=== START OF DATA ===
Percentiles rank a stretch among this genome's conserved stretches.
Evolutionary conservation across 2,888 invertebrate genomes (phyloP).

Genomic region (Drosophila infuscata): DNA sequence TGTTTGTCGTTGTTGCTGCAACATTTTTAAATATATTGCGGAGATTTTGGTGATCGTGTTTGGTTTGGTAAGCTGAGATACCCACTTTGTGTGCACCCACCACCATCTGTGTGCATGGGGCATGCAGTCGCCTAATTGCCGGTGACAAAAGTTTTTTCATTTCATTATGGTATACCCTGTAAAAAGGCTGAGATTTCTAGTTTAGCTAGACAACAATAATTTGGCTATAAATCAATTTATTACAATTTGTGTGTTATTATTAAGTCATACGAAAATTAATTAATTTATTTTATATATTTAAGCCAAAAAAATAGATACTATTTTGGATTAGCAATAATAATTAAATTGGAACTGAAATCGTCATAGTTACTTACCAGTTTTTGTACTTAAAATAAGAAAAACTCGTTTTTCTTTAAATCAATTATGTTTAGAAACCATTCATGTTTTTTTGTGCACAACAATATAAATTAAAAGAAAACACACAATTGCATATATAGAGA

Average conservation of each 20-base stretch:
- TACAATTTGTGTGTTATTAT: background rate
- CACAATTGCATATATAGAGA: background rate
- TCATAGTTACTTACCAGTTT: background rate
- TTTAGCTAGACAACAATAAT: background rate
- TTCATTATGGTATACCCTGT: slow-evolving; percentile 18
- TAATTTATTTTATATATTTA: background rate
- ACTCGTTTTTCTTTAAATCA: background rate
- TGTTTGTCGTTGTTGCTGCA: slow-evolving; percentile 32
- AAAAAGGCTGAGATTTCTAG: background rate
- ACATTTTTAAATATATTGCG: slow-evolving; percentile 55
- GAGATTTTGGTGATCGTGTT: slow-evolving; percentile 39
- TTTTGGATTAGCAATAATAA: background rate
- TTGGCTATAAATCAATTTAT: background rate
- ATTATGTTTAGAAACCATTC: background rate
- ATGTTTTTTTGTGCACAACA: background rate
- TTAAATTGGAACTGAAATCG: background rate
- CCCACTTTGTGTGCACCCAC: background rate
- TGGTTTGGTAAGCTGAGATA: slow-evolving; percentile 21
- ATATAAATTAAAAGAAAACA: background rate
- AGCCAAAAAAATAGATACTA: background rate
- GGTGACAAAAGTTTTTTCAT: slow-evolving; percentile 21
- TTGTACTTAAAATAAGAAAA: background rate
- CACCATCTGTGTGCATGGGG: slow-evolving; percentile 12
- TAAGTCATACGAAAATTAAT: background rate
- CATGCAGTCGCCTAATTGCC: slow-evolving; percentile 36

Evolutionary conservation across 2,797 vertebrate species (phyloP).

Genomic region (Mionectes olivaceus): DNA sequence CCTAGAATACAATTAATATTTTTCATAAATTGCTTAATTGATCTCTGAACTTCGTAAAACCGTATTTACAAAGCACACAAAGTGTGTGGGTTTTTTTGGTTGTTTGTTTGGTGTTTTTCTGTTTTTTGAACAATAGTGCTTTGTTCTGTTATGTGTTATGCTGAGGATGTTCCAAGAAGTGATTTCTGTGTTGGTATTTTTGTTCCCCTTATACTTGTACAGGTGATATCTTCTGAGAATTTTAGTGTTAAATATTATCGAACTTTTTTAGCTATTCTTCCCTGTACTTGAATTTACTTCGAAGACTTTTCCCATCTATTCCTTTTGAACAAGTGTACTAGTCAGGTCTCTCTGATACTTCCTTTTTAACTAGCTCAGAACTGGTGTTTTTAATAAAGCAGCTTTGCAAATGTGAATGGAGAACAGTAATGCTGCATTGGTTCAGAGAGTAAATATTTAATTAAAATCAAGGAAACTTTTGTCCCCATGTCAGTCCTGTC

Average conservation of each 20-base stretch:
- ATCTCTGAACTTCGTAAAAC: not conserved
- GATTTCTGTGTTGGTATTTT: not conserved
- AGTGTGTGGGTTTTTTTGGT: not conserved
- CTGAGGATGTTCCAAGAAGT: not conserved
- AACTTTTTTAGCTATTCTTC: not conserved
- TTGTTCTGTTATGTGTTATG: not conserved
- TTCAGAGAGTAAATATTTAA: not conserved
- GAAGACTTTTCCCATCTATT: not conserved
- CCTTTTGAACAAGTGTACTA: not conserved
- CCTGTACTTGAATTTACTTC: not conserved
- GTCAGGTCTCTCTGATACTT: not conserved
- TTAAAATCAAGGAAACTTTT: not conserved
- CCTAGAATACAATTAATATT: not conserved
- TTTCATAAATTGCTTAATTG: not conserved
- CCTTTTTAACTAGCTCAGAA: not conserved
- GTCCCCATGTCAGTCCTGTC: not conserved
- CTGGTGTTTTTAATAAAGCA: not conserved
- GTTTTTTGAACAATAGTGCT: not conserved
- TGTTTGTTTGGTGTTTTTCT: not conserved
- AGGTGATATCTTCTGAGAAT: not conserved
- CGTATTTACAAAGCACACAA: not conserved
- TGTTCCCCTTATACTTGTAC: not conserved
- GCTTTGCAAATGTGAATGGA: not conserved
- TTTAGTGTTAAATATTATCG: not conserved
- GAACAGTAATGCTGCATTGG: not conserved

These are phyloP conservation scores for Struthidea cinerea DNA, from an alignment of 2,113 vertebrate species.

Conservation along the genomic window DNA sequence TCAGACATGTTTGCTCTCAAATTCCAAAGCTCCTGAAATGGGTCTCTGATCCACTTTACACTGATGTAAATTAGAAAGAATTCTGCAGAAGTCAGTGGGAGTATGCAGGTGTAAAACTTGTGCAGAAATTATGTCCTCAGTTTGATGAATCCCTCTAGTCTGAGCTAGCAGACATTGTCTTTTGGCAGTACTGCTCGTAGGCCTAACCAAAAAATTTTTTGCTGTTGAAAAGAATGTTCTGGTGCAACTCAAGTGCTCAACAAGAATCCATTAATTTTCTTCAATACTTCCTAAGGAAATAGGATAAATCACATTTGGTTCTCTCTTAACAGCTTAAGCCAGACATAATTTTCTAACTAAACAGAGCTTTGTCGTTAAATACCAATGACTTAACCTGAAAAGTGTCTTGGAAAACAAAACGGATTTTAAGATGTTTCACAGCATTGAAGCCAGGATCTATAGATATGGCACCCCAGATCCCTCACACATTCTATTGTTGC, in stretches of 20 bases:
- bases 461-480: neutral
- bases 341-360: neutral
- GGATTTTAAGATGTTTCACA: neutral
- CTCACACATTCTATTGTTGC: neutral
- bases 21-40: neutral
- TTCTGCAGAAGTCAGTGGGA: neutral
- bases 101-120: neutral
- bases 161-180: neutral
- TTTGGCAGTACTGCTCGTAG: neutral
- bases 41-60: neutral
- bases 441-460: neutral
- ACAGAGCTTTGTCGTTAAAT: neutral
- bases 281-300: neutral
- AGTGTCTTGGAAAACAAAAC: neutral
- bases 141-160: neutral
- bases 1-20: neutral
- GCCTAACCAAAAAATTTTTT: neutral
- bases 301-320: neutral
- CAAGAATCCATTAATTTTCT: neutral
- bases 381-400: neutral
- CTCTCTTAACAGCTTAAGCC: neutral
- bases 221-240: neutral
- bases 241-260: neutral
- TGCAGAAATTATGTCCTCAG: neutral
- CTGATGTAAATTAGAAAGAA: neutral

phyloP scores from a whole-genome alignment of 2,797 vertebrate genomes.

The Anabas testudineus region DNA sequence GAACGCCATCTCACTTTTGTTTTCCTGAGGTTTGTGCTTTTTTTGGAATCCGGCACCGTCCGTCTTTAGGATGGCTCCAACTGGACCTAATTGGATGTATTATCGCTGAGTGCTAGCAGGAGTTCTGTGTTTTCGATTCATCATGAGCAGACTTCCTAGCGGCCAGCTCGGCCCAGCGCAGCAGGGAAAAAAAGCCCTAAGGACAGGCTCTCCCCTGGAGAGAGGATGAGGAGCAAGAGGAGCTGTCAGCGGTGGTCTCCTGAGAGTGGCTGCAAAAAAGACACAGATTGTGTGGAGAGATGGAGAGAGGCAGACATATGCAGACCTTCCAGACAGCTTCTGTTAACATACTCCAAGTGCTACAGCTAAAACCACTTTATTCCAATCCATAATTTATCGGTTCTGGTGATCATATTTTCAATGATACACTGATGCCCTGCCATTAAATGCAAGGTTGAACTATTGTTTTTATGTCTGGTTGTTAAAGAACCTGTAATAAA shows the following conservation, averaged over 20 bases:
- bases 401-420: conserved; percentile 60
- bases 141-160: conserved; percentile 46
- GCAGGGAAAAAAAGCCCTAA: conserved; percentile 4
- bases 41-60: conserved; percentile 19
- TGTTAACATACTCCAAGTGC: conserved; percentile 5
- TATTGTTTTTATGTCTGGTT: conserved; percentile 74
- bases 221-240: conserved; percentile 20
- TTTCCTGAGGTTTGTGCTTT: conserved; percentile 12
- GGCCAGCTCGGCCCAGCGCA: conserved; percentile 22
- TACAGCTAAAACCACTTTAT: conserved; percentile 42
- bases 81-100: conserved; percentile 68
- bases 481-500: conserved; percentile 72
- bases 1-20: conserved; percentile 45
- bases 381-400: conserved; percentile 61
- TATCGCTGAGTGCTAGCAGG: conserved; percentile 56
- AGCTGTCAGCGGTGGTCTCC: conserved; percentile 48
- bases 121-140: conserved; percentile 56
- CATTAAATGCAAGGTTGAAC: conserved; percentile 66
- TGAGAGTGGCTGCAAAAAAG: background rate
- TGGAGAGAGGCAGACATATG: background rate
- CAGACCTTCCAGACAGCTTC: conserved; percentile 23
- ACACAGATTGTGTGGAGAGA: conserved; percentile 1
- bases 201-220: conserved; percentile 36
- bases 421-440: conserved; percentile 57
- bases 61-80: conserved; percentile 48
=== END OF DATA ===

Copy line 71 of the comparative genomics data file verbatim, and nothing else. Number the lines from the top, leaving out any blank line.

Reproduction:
- ACAGAGCTTTGTCGTTAAAT: neutral